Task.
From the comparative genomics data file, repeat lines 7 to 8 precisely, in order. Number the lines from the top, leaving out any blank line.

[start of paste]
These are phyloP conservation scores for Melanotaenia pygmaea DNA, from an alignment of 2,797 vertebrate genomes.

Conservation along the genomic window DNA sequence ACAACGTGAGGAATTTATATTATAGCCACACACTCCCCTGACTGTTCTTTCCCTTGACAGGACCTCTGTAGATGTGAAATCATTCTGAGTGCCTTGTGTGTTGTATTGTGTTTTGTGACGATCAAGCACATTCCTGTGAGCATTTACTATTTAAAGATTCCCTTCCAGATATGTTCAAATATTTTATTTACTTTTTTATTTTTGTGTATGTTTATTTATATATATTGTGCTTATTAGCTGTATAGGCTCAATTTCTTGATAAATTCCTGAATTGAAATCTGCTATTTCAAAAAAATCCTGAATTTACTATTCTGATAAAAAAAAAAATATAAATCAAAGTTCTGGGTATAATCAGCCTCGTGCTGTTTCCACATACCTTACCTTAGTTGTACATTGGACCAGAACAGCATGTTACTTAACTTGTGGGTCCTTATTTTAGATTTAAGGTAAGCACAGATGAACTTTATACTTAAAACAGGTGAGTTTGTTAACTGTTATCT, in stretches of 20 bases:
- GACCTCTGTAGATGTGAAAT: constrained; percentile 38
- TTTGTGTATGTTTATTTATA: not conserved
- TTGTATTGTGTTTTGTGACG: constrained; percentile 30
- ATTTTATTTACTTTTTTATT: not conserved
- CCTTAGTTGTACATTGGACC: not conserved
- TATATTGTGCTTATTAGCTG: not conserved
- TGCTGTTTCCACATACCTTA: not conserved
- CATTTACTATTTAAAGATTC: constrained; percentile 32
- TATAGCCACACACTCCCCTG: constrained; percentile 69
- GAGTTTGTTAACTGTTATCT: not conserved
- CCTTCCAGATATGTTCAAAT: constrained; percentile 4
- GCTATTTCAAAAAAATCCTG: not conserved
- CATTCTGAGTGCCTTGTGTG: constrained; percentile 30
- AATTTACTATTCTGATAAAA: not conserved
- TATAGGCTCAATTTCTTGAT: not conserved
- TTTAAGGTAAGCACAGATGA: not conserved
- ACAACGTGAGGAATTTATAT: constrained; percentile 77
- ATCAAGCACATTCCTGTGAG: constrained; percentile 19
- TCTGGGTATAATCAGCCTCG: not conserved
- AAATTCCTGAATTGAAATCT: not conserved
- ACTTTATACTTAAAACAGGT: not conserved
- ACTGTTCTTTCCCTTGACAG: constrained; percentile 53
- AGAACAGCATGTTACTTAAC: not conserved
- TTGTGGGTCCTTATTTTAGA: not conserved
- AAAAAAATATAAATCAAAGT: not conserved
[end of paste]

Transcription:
- CCTTAGTTGTACATTGGACC: not conserved
- TATATTGTGCTTATTAGCTG: not conserved